Cosmetic surgery is not just another way of saying plastic surgery. surgeons
In a study published in the November issue of Plastic and Reconstructive Surgery®, the official medical journal of the American Society of Plastic Surgeons (ASPS), Brian C. Drolet, MD, of Vanderbilt University Medical Center, Nashville, Tenn., and colleagues reviewed online information to assess residency training history and advertised scope of practice for 342 ABCS-certified physicians.
"Our review of ABCS diplomate training backgrounds revealed nearly ten percent of ABCS members were not even trained in a surgical discipline," the researchers write.
According to the study, over half (62.6%) of ABCS diplomates advertised surgical operations beyond the scope of their ACGME or CODA residency training. Specialties with the highest prevalence of practicing beyond scope of training were internal medicine (n=2, 100%), general surgery (n=69, 95.8%), obstetrics and gynecology (n=17, 85%), otolaryngology (n=65, 59.1%), dermatology (n=16, 51.6%), and oral and maxillofacial surgery (n=30, 50%).
The most commonly offered out of training scope procedures were liposuction (59.6%), abdominoplasty (50.0%), breast augmentation (49.7%) and buttock augmentation (36.5%).
Procedures considered "out of scope" by specialty:
- Otolaryngology - Aesthetic surgery below the neck (e.g. breast augmentation, abdominal liposuction, abdominoplasty, buttock augmentation)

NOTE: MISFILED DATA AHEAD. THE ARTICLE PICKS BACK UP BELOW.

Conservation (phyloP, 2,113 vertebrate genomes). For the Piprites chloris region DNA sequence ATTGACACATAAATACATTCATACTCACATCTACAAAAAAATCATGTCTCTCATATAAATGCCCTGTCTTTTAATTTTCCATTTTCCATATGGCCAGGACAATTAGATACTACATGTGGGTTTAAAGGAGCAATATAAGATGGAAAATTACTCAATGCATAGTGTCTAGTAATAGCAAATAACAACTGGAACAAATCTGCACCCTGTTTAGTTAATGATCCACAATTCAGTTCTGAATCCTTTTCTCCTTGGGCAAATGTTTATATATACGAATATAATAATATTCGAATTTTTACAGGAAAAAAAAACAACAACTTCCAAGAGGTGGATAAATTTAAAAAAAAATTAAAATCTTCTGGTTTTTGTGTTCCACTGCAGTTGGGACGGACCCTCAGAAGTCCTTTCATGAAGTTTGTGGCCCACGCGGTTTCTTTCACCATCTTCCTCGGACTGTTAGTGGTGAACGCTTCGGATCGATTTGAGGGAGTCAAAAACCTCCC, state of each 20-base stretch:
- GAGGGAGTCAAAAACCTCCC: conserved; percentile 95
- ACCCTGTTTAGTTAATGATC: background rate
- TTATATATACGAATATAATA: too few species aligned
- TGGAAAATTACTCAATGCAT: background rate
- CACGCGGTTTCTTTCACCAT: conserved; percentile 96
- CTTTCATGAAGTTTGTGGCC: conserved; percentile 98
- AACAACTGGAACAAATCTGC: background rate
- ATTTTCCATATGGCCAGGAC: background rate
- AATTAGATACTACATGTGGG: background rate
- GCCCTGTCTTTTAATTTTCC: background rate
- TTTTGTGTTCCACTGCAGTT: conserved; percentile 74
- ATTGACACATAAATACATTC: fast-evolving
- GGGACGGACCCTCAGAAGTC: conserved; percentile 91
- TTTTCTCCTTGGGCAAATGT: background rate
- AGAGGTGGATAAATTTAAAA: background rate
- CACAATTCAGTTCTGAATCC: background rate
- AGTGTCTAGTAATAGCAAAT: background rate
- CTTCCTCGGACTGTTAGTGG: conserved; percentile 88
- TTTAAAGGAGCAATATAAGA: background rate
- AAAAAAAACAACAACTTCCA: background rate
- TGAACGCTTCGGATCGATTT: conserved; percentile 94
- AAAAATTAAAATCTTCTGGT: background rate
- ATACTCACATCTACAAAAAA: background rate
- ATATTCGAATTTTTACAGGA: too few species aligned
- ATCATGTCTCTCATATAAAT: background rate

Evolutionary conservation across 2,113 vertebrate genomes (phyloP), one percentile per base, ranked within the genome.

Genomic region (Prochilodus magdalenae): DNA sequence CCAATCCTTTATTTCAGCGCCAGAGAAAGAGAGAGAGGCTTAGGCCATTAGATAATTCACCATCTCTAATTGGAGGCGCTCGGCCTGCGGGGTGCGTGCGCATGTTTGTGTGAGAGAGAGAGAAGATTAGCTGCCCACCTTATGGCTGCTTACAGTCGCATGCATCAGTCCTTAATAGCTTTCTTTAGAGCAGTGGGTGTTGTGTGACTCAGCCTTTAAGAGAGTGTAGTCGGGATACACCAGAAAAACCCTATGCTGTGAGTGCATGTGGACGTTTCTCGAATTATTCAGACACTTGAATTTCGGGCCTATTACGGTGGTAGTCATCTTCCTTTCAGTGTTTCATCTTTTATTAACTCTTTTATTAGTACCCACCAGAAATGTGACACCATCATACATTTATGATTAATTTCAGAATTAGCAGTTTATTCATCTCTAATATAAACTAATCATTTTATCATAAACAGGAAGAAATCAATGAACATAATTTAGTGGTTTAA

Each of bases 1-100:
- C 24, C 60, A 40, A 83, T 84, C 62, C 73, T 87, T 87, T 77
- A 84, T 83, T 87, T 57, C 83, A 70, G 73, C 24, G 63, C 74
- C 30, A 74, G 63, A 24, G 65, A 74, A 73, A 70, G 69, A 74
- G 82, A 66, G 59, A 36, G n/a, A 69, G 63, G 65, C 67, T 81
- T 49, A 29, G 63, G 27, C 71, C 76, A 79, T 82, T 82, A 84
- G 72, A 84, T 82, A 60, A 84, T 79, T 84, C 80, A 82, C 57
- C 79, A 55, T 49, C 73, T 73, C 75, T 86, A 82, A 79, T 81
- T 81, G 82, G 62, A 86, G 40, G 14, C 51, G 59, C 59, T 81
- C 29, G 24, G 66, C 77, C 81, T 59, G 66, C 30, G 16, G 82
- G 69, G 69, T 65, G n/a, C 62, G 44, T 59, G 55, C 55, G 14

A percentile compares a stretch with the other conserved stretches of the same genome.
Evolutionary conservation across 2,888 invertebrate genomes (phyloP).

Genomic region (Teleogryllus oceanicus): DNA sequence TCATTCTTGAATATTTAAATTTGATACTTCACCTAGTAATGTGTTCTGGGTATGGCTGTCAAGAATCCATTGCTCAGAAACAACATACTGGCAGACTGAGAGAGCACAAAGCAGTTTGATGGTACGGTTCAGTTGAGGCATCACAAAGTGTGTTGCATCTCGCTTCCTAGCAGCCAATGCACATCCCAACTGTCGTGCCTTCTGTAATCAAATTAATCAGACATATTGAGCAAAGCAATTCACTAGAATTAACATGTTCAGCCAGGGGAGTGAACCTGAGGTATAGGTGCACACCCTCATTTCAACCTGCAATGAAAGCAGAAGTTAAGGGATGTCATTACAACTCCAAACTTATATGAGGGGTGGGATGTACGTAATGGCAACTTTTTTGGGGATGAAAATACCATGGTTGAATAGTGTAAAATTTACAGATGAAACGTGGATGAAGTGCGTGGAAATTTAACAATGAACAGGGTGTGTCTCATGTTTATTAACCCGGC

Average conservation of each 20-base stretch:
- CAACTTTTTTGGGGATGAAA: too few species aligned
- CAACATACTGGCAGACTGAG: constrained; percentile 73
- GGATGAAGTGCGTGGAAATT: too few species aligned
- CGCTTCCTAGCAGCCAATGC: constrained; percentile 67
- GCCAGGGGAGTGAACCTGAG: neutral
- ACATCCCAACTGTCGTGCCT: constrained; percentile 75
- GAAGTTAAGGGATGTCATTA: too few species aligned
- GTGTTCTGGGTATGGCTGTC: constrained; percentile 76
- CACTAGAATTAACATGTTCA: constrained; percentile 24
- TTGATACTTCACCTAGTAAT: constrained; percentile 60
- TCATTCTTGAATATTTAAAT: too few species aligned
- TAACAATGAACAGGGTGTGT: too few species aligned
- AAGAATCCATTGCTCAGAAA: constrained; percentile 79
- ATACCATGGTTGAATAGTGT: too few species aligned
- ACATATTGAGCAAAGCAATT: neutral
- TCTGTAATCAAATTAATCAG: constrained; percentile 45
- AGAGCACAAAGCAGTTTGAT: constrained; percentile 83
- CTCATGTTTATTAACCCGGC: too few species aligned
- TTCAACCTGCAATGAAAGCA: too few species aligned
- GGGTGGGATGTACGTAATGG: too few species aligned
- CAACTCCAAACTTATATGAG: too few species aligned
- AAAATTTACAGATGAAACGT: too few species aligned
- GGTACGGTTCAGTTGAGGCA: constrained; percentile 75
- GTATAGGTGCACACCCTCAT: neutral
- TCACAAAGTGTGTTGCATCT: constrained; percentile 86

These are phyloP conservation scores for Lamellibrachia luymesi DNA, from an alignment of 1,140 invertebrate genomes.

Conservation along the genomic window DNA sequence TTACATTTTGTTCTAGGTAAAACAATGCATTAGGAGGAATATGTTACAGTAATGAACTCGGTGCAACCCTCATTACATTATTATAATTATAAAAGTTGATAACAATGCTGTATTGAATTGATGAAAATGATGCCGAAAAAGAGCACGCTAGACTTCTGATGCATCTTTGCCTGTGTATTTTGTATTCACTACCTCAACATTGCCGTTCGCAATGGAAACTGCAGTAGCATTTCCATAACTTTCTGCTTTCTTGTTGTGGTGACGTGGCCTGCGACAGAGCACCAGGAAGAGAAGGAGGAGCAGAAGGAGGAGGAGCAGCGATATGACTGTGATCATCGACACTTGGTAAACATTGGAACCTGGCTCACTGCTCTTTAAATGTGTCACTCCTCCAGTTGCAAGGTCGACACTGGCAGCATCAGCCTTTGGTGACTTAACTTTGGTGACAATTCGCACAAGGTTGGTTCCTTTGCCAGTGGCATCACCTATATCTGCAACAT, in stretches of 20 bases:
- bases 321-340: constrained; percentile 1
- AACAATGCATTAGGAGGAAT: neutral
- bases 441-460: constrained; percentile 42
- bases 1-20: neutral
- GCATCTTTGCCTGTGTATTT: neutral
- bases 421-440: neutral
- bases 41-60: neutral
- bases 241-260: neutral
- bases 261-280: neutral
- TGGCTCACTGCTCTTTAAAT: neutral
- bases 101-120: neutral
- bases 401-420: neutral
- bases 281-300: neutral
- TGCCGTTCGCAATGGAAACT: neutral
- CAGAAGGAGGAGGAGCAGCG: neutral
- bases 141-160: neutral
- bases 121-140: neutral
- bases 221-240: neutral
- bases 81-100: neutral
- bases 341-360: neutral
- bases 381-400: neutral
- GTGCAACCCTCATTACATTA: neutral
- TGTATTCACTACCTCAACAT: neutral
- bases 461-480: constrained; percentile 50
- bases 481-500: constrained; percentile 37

- Ophthalmology - Aesthetic surgery outside of periorbital region (e.g. rhinoplasty, full face lift, neck lift)
- OB/GYN - Any aesthetic surgery
- General Surgery - Any aesthetic surgery
- Dermatology - Surgical procedures not including Mohs surgery or skin lesion
- OMFS - Any aesthetic surgery below the neck
- Internal Medicine - Any surgical procedure
"When selecting an aesthetic surgeon, many patients place trust in knowing their surgeon is a 'board-certified' plastic surgeon," Dr. Drolet and coauthors write. "Many patients falsely assume all surgeons must be board-certified in plastic surgery in order to perform cosmetic procedures."
As the authors write, the unregulated growth of the aesthetic marketplace may make it difficult for patients to find a qualified cosmetic surgeon. Misleading marketing and overtly false advertising are widespread in many large markets.
One metric commonly used to select a qualified surgeon is board-certification; however, that distinction has become obfuscated, blurring the lines for patients.
A board-certified plastic surgeon must have at least six years of surgical training, including completion of an accredited plastic surgery training program.
They must perform thousands of cosmetic and reconstructive surgery procedures of different types, pass rigorous written and oral examinations, and commit to continuing education and assessment throughout their careers.
However, an ABCS-diplomat is asked to complete only one year of surgical training, experience 300 procedures, and one written and oral examination completed during a single weekend, with no continuing medical education requirements.
These differences are so pronounced that in 2018 the Medical Board of California concluded ABCS certification is not equivalent to ABMS Board Certification, and that ABCS diplomates cannot advertise themselves as "board-certified."
The high demand for cosmetic surgery - 1.8 million procedures performed in 2019, according to ASPS statistics - underscores the need for regulation and education to help patients make informed decisions. ASPS offers patients tips on how to select a board-certified plastic surgeon.
Emily A. L., et al. (2020) Board Certification in Cosmetic Surgery: An Evaluation of Training Backgrounds and Scope of Practice. Journal of the American Society of Plastic Surgeons. doi.org/10.1097/PRS.0000000000007242.